Sunday, November 25, 2012

 

Those Crazy Computers! Part I: Choosing an Astro-puter


Happy Thanksgiving, y'all! Hope you and yours had a great one full of turkey, football, Black Friday madness, and whatever else floats your boat. Me and Miss D? We did did a change-up this time. We've spent many a wonderful Tnxgiving at the Hotel Monteleone in New Orleans, but decided it was time for something new for 2012. Long and short? Unk had his Thanksgiving dinner at Buffalo Wild Wings. You'll hear all about that week after next. For now, it's them crazy and sometimes maddening computers...

Crazy Computers? Yeah, you know, “astro-puters,” computers used in amateur astronomy. Unk was a young man during the microcomputer revolution, and is more than old enough to remember a time before everybody had a PC on their observing table. I will admit small computers have improved amateur astronomy immeasurably, but that don’t mean I always like ‘em, muchachos.

Despite the fact that computers (specifically Unix computers) are a big part of Unk’s day job with the U.S. Navy, don’t get the idea he necessarily gets along with ‘em all the time. As his colleagues will attest, it is not at all unusual for Unk to start saying real bad words in the direction of a formerly friendly Sun Workstation.

I suspect most of you are about the same. And not just those of y’all with a few gray hairs. Unix and Linux and even Windows and OSX can be confusing for anybody, even when all you want to do is write an email to your Aunt Lulu, and downright infuriating when you are trying to use the dang things to send your telescope on go-tos. So, this morning let’s talk about how to navigate the rocks and shoals of computerized amateur astronomy.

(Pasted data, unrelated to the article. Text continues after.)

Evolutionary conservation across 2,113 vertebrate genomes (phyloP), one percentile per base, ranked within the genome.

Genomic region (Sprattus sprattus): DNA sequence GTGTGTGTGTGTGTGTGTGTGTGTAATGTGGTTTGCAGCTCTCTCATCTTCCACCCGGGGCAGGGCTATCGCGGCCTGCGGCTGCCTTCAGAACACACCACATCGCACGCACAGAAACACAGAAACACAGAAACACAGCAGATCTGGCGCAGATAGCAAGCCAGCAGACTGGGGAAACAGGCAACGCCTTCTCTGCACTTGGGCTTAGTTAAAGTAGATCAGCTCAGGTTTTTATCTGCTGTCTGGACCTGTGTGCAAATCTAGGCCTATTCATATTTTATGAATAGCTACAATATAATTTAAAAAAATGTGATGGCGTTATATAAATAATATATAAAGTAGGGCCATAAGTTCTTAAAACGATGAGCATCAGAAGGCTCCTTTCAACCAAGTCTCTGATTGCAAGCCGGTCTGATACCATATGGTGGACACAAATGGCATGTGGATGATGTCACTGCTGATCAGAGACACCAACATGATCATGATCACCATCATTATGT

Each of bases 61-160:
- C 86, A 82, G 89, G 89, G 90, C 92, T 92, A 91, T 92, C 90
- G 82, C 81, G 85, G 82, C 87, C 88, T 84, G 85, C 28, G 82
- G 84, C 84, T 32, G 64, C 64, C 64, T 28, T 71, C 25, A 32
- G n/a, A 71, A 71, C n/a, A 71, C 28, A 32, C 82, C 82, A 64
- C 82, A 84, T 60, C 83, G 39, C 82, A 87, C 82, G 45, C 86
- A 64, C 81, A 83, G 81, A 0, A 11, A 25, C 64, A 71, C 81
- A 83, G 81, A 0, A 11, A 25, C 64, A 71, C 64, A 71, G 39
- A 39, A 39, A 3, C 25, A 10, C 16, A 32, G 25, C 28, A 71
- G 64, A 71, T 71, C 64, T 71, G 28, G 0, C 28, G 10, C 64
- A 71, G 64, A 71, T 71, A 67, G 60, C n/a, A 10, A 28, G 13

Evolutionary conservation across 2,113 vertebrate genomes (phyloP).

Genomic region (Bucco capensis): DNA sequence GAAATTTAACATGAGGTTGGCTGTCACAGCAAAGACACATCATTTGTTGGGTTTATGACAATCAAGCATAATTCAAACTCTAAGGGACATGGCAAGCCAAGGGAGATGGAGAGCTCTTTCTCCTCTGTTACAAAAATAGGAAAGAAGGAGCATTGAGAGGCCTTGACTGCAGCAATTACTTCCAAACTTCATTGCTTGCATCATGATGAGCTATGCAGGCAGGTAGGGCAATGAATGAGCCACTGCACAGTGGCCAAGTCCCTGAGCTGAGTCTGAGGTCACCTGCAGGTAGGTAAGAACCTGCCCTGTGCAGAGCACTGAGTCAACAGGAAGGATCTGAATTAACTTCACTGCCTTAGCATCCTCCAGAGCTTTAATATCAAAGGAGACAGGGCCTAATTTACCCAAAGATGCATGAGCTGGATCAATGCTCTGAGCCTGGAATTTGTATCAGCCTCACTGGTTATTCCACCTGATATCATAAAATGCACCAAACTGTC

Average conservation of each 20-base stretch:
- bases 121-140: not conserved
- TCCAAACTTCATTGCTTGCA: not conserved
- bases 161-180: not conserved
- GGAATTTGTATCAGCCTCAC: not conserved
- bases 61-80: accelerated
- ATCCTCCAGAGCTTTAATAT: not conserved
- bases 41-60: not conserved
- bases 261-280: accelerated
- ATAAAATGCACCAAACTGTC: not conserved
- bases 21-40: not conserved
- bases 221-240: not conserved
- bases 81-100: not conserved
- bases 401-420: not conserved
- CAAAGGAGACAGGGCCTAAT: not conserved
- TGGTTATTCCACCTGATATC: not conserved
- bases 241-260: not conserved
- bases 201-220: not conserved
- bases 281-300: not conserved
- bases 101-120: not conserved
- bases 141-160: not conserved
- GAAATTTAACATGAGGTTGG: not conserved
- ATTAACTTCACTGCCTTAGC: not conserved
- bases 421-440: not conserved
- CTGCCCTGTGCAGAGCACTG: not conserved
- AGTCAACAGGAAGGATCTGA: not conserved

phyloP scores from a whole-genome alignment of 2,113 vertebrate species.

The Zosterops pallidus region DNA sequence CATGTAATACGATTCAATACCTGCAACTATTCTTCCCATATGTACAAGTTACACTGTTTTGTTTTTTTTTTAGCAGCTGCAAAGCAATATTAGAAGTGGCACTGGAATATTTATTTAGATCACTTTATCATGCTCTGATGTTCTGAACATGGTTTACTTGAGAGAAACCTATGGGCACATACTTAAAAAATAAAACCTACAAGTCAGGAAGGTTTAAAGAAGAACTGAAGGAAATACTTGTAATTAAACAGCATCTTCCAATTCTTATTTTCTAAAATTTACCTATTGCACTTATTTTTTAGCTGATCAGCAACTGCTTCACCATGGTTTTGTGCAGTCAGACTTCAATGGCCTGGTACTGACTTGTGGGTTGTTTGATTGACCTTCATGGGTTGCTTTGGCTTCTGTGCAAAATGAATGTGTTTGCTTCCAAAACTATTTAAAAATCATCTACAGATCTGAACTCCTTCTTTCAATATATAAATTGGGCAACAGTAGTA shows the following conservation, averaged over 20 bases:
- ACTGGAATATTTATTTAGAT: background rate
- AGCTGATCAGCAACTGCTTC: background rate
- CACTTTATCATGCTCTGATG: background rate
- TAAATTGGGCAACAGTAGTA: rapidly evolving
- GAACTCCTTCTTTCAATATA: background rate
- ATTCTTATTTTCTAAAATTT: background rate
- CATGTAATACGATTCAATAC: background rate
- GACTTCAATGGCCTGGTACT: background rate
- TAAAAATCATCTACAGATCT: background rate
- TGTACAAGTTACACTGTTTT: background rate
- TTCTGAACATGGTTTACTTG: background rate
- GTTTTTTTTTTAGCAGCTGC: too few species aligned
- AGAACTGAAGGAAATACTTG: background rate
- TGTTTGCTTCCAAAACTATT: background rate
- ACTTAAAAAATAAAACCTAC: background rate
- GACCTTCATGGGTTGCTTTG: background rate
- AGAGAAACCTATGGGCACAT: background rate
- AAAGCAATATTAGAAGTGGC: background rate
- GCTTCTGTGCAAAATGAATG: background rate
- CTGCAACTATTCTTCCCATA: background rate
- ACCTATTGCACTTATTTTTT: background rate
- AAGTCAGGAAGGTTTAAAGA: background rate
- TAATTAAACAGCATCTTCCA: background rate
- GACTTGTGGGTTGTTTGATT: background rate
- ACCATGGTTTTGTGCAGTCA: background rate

If you’re gonna have a computer at the telescope, you gotta have a computer, right? It’ll probably be a laptop or laptop-like machine since you’ll want to run it on battery power, but that still leaves a lot of choices. Operating system? Traditional laptop or a netbook or ultrabook? How about a tablet? How big a screen? How big a hard drive, if any? How you gonna power the dadgum thing into the wee hours? What kinda software you gonna run on it? We will answer at least the first couple of these questions, “Which operating system?” and “Which computer?” right now, friends.

The starkest choice before you is “Windows or Apple?” There are other OSes, including the aforementioned Linux (like Unix), but astro-ware is pretty paltry once you stray from the big two, so even if you still love and use CP/M for all your other computing needs, you will likely want Windows 7 or Apple’s OSX on the telescope field.

Hokay, which then? I used to be very hesitant about recommending a Macintosh for use with a scope. Not because the Apple’s performance or reliability wasn’t what it oughta be, but because of the lack of astronomy software for the Mac. There were a couple of planetarium programs, mainly Voyager and TheSky, and there was a planning program, Astroplanner, and that was about it. Oh, there was also a CCD/imaging program or three, but imaging is not our subject this time. All we want today is a computer that will send the go-to scope to sky objects.

There didn’t used to be much astro-ware for Mac. That’s changed. Over the last couple of years, the Macintosh has made tremendous strides in astronomy and everything else. The first breakthrough was when Apple changed from the Power PC processor to good old Intel chips, just like in PCs. That meant it was a much simpler proposition to run Windows programs on a Macintosh if necessary.

The biggest change has been in the number of Apples sold over the last decade. Lots of folks are turning to The Other Guys these days, maybe because they’ve got comfortable with Apple after using iPhones and iPods and iPads. There is now a big enough user base to impel developers to write more astronomy software for the Apple Corps.